The Congregation for the Doctrine of the Faith, in a December statement focused on the moral question of how various COVID-19 vaccines were being developed, also looked at the morality of how they would be distributed.

"There is also a moral imperative for the pharmaceutical industry, governments and international organizations to ensure that vaccines, which are effective and safe from a medical point of view, as well as ethically acceptable, are also accessible to the poorest countries in a manner that is not costly for them," said the statement, published Dec. 21.

Without making the vaccines available and affordable, the statement said, they will "become another sign of discrimination and injustice that condemns poor countries to continue living in health, economic and social poverty."

Israel, which in early February was leading the world in the percentage of its population vaccinated, also was being sharply criticized by human rights groups and U.N experts for allegedly shirking its responsibility to provide vaccines for Palestinians in the West Bank and Gaza.

"The bottom line is that Palestinians in the Occupied Territories are occupied by Israel, and it is responsible as the occupying power to provide health care services for the occupied people," said Rita Giacaman, a Palestinian and professor of public health at Bir Zeit University.

As even the wealthiest countries struggle to procure enough doses of the vaccine and to distribute them in a fair and orderly manner among their populations, the leadership of Caritas Internationalis and the Vatican Dicastery for Promoting Integral Human Development issued a call for concrete action, including by the U.N. Security Council.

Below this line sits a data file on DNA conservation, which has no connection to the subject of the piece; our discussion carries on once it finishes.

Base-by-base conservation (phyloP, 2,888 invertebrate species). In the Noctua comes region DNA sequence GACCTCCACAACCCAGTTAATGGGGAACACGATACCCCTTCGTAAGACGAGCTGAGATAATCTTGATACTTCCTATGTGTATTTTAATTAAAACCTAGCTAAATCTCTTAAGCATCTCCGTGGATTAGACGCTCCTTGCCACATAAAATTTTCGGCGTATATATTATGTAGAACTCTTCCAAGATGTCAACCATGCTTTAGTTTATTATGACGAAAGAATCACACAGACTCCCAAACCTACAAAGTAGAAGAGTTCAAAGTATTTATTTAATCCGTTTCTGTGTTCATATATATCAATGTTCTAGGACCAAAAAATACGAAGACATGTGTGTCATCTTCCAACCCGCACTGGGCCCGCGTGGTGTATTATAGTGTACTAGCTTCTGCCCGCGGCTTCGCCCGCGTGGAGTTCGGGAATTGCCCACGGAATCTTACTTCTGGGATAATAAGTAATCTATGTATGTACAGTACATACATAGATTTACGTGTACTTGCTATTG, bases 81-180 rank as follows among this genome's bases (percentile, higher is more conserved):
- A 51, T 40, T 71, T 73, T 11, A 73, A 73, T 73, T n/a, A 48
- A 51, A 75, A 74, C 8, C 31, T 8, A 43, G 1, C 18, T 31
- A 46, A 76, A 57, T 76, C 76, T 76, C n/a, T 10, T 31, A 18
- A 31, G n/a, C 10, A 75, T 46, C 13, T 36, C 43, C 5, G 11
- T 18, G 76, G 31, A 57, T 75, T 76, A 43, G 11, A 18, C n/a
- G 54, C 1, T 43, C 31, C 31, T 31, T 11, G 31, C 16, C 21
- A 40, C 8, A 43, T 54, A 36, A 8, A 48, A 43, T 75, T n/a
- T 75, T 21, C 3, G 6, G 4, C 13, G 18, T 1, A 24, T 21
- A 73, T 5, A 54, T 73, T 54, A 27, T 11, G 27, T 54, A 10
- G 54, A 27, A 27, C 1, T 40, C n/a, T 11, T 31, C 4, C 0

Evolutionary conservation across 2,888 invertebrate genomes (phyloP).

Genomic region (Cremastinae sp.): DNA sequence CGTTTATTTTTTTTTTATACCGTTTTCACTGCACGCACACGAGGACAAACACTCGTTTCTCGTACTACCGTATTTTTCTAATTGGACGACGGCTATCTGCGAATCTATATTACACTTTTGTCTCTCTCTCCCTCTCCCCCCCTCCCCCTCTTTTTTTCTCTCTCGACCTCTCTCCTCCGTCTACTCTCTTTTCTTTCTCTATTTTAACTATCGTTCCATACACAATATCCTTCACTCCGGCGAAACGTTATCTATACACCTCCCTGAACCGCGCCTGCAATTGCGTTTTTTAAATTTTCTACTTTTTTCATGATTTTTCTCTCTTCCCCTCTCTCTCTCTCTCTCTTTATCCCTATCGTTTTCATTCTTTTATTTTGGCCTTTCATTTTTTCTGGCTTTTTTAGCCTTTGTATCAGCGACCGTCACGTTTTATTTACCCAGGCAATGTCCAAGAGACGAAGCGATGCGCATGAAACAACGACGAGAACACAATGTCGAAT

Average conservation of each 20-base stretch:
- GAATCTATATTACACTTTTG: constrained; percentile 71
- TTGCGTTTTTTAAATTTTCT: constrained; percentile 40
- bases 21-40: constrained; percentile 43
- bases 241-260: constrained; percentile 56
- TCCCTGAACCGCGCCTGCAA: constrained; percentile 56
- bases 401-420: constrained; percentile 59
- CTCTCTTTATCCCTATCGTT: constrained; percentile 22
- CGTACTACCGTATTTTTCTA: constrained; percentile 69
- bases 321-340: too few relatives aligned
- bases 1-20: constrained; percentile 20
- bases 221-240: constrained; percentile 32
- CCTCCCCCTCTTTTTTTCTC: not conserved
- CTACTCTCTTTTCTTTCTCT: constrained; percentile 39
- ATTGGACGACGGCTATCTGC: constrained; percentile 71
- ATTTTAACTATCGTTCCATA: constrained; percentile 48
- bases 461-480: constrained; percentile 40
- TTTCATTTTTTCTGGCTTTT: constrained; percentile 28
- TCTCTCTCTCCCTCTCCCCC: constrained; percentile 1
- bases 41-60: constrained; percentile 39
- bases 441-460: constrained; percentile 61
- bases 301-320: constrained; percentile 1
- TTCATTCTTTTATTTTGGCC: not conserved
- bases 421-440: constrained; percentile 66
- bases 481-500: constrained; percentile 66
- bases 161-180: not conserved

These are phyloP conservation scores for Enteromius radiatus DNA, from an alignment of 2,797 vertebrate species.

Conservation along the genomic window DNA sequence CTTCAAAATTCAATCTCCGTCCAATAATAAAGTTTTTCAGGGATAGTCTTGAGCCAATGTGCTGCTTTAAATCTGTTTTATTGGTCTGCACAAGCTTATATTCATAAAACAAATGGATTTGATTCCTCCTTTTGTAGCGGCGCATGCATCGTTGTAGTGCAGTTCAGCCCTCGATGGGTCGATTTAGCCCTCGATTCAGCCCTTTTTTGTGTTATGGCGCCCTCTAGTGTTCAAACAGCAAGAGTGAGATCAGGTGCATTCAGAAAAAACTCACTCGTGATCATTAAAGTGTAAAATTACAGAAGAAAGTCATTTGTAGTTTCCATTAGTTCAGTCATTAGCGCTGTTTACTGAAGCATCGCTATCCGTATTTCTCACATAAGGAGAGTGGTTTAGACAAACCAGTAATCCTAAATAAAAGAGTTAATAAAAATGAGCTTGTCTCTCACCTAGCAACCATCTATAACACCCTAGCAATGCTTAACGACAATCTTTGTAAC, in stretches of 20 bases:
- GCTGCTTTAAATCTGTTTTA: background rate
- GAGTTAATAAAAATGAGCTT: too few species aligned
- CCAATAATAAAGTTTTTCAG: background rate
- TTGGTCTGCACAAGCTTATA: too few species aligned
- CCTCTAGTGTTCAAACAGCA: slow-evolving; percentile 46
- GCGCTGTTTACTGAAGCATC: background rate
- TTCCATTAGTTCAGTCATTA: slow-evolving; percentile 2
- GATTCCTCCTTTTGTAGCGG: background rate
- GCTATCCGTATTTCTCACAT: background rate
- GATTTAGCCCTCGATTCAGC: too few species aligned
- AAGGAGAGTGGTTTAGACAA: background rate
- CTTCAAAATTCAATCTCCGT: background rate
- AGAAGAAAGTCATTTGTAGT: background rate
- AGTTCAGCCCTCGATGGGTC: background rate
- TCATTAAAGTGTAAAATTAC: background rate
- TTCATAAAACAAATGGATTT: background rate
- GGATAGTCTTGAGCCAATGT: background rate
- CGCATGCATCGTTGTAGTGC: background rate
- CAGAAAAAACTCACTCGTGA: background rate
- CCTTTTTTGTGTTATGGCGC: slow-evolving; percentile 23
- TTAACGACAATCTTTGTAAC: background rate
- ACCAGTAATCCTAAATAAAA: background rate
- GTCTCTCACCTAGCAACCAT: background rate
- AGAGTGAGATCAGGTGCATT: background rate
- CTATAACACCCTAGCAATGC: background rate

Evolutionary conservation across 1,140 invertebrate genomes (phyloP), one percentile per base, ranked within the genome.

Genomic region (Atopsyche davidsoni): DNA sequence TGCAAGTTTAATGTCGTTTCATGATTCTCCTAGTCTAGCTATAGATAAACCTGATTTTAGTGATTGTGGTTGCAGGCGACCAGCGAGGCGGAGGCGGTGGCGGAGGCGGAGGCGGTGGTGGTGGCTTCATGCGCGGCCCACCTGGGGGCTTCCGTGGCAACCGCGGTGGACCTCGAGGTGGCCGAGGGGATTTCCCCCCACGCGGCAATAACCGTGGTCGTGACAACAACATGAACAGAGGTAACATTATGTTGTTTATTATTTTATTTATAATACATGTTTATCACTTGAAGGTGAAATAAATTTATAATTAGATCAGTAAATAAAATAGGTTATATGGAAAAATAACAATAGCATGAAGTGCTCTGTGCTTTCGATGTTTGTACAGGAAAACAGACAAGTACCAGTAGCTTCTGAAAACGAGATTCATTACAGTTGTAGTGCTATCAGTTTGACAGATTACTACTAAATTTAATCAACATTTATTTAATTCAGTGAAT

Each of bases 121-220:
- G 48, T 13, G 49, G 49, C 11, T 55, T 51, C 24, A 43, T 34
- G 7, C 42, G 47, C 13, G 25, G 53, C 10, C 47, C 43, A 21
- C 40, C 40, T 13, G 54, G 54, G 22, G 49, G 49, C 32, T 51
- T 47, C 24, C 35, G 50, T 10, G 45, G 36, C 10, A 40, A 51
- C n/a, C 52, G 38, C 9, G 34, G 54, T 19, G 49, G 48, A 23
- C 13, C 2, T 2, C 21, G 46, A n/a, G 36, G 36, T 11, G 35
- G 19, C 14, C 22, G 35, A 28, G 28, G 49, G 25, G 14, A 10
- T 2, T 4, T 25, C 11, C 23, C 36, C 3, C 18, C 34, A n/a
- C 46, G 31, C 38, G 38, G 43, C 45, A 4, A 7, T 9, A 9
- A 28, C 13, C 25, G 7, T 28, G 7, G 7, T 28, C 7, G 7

In a statement Feb. 5, they urged the Security Council to act since vaccine access is "a global security problem" requiring "firm political decisions based on multilateralism."

They also urged international action to forgive or reduce the foreign debt of the world's poorest countries so the money could be used "to upgrade the medical and health systems in these countries."

One of the biggest challenges to making the vaccines widely available is that they are produced only by a few companies in a few countries; the formulas are protected by patents, which allow the companies that invested in their development, to be rewarded for their work. But the patents also prevent lower-cost manufacturing and distribution of the vaccines in the poorer countries that need them as well.

Caritas and the dicastery, in their February statement, urged the companies and the international community to "promote the local production of vaccines in different technical hubs in Africa, Latin America and Asia" and to "make them available in the next six months by addressing the issue of patent and technical collaboration with the poorer nations."

And, finally the statement asked for financial and technical support for local organizations, including faith-based organizations, that can educate communities about the importance of vaccination.

Ravi Tripptrap, executive director of Malteser International Americas, the relief agency of the Knights of Malta, told CNS that churches and faith-based organizations can play a critical role, especially with vulnerable populations, in helping governments with vaccine rollouts.

"The networks faith-based organizations have and the trust they have built up over the years is the most important access point to these communities," he said.

Contributing to this story were Bronwen Dachs in Cape Town, South Africa; Judith Sudilovsky in Jerusalem; and Lucien Chauvin in Lima, Peru.